Lesson Plan for Summary Lesson on Writing in Engineering and Science
This lesson on scientific writing was developed to put students in position to succeed in their course writing assignments. Essentially, the module aims to have students realize the most important differences between scientific writing (which many students have not yet formally studied) and general writing (for which they have taken several courses). In addition, the module also allows you (the instructor) the opportunity to emphasize issues of writing about which you feel strongly. Note that this website uses scientific writing, engineering writing, and technical writing as interchangeable terms.
Prior to the class period, the students should do the following:
Lesson Plan (1 hour of class time)
Introduction and discussion about differences between engineering writing and general writing (20 minutes)
The purpose of this activity is to dispel the most common misconceptions that pull down the writing of young engineers and scientists
1. Have students write down the most surprising things about scientific writing that they learned from the films (2 minutes). On a sheet of paper to turn in, students should write down the most surprising things that they learned about scientific writing from the films that they viewed. Students can also draw from things that they have witnessed in engineering or scientific textbooks.
2. Think-pair-share discussion by students on the most surprising things about scientific writing that they learned from the films (3 minutes). Students can also draw from things that they have witnessed in engineering or scientific textbooks.
3. Discussion to dispel common misconceptions about scientific writing (15 minutes). Ask students to share to the class a surprising thing that they have learned about scientific writing from either their readings in technical textbooks or the films that they viewed. Limit each volunteer to one surprising finding. A list of findings appears below. Note that the students will not raise all of these, but you should highlight the ones that you think the most important and probe the students to identify those.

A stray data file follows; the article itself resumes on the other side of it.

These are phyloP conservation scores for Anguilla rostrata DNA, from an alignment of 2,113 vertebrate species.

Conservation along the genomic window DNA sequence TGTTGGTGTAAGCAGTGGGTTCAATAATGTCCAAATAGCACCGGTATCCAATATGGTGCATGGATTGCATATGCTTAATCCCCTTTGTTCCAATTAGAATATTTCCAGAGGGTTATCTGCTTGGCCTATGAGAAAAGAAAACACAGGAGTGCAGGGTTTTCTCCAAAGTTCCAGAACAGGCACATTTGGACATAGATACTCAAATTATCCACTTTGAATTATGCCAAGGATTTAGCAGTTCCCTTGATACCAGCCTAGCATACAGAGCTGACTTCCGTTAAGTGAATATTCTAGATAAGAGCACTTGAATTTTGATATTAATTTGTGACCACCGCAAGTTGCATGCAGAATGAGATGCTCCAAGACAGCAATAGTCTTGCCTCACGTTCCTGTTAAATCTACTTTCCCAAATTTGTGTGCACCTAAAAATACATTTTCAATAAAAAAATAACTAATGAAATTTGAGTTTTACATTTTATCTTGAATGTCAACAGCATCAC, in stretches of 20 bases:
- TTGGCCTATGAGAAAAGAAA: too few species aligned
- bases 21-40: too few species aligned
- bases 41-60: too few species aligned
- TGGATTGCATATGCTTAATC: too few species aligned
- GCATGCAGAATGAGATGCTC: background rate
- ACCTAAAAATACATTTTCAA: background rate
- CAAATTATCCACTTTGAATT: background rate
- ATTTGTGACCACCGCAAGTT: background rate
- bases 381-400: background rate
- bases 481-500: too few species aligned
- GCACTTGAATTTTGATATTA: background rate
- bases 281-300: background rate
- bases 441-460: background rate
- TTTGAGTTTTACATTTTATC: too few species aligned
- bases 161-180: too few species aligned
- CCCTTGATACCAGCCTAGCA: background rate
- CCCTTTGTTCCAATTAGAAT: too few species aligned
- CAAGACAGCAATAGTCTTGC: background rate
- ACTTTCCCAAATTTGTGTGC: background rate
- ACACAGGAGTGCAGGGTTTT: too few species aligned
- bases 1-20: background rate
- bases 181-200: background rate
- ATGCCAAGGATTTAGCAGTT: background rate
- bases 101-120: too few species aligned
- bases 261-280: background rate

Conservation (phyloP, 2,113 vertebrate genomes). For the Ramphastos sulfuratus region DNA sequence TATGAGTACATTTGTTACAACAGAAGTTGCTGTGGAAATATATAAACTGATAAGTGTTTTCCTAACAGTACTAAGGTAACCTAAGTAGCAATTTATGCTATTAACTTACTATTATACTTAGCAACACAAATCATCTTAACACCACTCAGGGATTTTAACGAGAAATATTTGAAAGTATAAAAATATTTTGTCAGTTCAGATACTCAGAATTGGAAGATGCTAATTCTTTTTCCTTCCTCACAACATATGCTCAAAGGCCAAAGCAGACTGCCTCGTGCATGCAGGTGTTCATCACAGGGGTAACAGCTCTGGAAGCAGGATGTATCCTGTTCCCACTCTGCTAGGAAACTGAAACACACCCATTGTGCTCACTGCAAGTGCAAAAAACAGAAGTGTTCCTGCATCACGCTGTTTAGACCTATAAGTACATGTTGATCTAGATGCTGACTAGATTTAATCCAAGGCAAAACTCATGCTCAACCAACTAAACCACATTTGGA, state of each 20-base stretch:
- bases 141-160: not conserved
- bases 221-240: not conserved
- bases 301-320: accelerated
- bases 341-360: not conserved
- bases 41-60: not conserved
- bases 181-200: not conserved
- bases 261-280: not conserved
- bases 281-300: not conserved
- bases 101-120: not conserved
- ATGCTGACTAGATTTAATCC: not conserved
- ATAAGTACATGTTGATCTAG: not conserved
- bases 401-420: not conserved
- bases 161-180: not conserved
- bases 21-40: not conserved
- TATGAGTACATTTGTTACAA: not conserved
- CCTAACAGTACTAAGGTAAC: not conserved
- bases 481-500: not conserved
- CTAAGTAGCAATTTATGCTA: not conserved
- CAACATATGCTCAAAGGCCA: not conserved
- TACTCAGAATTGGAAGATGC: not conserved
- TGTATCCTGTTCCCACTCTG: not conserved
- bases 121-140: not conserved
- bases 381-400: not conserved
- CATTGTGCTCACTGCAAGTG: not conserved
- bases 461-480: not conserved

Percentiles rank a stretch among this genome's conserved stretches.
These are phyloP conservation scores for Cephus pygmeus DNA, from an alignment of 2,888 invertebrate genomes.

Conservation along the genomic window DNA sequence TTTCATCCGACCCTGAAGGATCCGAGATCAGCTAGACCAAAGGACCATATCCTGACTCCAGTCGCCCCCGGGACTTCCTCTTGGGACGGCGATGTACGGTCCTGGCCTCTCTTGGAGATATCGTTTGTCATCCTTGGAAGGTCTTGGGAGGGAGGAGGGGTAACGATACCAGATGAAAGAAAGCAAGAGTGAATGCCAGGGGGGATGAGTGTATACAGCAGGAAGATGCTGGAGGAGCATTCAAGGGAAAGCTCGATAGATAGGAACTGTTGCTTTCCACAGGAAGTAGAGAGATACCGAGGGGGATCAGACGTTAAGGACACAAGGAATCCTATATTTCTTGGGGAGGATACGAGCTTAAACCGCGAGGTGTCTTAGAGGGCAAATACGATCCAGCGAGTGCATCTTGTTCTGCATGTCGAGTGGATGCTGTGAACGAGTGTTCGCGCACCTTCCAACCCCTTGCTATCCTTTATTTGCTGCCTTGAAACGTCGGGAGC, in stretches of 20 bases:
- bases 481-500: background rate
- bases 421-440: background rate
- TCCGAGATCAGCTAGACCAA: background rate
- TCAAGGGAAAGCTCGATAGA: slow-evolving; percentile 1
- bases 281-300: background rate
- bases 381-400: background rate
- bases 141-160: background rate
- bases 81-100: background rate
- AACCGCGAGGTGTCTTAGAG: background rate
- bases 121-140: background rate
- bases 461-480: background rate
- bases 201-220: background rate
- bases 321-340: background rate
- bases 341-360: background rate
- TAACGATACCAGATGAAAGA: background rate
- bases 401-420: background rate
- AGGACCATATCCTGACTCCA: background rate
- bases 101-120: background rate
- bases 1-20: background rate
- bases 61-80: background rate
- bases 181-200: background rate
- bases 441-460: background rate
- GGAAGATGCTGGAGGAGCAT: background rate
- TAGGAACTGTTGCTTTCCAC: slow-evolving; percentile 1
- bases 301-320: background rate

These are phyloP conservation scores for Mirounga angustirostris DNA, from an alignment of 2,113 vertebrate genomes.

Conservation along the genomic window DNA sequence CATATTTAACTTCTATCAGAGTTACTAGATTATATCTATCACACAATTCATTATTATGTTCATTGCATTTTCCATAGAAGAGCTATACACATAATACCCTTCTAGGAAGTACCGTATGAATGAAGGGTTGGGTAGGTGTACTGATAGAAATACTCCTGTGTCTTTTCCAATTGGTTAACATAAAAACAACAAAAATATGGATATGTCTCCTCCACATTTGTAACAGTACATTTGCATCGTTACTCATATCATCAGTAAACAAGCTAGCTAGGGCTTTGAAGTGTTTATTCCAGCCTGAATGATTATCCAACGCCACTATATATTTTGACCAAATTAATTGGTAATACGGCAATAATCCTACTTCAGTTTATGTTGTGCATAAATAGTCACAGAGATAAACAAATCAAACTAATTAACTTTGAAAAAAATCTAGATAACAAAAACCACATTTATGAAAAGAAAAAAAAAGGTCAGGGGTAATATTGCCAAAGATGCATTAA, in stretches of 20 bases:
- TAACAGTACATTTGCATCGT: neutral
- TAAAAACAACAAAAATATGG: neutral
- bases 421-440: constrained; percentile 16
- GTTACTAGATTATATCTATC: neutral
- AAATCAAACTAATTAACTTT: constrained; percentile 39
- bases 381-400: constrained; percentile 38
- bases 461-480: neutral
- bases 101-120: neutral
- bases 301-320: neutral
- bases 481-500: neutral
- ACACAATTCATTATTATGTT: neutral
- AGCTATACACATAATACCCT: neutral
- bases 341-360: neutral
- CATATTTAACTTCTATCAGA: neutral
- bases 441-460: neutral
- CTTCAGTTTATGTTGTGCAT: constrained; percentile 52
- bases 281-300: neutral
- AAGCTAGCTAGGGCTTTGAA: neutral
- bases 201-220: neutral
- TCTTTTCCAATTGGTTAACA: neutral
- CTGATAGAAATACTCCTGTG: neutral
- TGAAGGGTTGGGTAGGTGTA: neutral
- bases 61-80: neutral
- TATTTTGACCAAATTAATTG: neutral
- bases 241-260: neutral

Lesson Plan (Continued)
Team Outlining Activity (30 minutes)
The goal of this activity is for the student or student team to create an outline for the upcoming document. In creating this outline, students are encouraged to follow the questions below.
Closure (10 minutes)
At the following link, you will find a comprehension quiz for the Summary Lesson. A Canvas version is available at Penn State by searching for "Writing Lessons for Engineering and Science." To obtain a key for this quiz and all quizzes for the Writing Lessons, please email Michael Alley at firstname.lastname@example.org. Title the email as "Requesting Quiz Keys for Writing Lessons." Once we have verified that you are an instructor, we will send you the link to the quiz keys.
Leonhard Center, College of Engineering, Penn State
National Science Foundation, NSF EAGER Award 1752096
Michael Alley, Teaching Professor, College of Engineering, Penn State
Sarah Ritter, Assistant Professor, Engineering Design, Penn State
Richelle Weiger, College of Engineering, Penn State
Casey Fenton, College of Engineering, Penn State
For the academic year 2019-2020, we are collecting comments, questions, criticisms, and suggestions for the films, text, and quizzes of each lesson on scientific writing. To help us understand your input, would please let us know what your discipline is and whether you are a student, professional, or faculty member?